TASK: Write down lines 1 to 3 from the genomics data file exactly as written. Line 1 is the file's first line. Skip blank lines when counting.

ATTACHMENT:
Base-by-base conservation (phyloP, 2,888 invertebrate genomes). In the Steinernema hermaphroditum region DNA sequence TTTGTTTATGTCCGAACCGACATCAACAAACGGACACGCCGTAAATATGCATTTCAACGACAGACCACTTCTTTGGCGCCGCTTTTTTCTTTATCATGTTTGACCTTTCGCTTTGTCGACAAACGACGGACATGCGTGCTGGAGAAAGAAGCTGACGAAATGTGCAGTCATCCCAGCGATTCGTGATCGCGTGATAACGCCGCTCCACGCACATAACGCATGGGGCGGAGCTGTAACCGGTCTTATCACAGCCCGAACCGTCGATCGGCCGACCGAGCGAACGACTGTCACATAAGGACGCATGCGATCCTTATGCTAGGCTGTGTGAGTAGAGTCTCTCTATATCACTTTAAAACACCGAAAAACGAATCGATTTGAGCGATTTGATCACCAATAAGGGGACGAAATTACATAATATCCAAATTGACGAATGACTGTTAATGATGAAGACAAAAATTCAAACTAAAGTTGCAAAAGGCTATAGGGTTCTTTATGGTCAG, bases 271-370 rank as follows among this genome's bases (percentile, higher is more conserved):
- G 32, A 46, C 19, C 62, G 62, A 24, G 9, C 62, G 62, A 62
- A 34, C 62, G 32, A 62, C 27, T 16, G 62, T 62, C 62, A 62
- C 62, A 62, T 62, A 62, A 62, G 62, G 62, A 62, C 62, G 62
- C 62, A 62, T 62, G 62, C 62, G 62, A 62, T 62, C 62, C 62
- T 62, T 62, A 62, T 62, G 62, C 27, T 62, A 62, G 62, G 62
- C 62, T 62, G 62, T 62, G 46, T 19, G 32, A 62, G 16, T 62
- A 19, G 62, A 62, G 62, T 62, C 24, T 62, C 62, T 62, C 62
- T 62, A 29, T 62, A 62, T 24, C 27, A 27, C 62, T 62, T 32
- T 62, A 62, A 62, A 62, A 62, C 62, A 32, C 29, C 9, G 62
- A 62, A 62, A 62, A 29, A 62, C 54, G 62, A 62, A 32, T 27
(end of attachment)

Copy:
Base-by-base conservation (phyloP, 2,888 invertebrate genomes). In the Steinernema hermaphroditum region DNA sequence TTTGTTTATGTCCGAACCGACATCAACAAACGGACACGCCGTAAATATGCATTTCAACGACAGACCACTTCTTTGGCGCCGCTTTTTTCTTTATCATGTTTGACCTTTCGCTTTGTCGACAAACGACGGACATGCGTGCTGGAGAAAGAAGCTGACGAAATGTGCAGTCATCCCAGCGATTCGTGATCGCGTGATAACGCCGCTCCACGCACATAACGCATGGGGCGGAGCTGTAACCGGTCTTATCACAGCCCGAACCGTCGATCGGCCGACCGAGCGAACGACTGTCACATAAGGACGCATGCGATCCTTATGCTAGGCTGTGTGAGTAGAGTCTCTCTATATCACTTTAAAACACCGAAAAACGAATCGATTTGAGCGATTTGATCACCAATAAGGGGACGAAATTACATAATATCCAAATTGACGAATGACTGTTAATGATGAAGACAAAAATTCAAACTAAAGTTGCAAAAGGCTATAGGGTTCTTTATGGTCAG, bases 271-370 rank as follows among this genome's bases (percentile, higher is more conserved):
- G 32, A 46, C 19, C 62, G 62, A 24, G 9, C 62, G 62, A 62
- A 34, C 62, G 32, A 62, C 27, T 16, G 62, T 62, C 62, A 62